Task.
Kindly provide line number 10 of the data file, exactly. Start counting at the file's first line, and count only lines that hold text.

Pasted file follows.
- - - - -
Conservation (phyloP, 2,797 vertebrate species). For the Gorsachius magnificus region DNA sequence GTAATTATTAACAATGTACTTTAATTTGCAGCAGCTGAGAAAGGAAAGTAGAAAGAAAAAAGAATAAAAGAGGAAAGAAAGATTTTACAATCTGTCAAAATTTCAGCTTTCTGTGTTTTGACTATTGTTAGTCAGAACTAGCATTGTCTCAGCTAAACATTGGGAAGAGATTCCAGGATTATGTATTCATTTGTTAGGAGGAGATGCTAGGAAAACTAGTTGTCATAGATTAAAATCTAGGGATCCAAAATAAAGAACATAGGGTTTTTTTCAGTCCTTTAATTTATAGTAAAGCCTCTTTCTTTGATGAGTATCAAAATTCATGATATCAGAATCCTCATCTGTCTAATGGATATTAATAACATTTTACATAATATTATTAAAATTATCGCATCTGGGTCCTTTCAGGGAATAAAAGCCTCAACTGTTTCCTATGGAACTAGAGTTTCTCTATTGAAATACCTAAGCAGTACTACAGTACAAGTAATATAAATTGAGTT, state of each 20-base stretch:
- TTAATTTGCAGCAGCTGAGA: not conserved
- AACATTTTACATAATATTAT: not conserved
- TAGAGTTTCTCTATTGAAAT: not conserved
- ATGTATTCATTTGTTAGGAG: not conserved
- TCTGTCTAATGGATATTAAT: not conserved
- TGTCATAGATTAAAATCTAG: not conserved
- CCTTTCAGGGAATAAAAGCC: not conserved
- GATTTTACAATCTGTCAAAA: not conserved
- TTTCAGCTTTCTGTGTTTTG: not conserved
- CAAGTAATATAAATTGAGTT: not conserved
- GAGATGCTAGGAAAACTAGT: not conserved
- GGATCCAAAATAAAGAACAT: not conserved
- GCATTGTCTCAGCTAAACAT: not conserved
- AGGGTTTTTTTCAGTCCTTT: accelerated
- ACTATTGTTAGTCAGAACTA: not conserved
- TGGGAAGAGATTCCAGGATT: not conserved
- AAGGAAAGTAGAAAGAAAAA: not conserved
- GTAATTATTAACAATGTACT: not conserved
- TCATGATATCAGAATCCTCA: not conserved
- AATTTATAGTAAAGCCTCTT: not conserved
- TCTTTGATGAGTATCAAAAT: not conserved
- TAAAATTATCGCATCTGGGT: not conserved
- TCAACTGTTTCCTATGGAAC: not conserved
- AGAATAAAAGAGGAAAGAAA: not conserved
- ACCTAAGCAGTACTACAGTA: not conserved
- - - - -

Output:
- TTTCAGCTTTCTGTGTTTTG: not conserved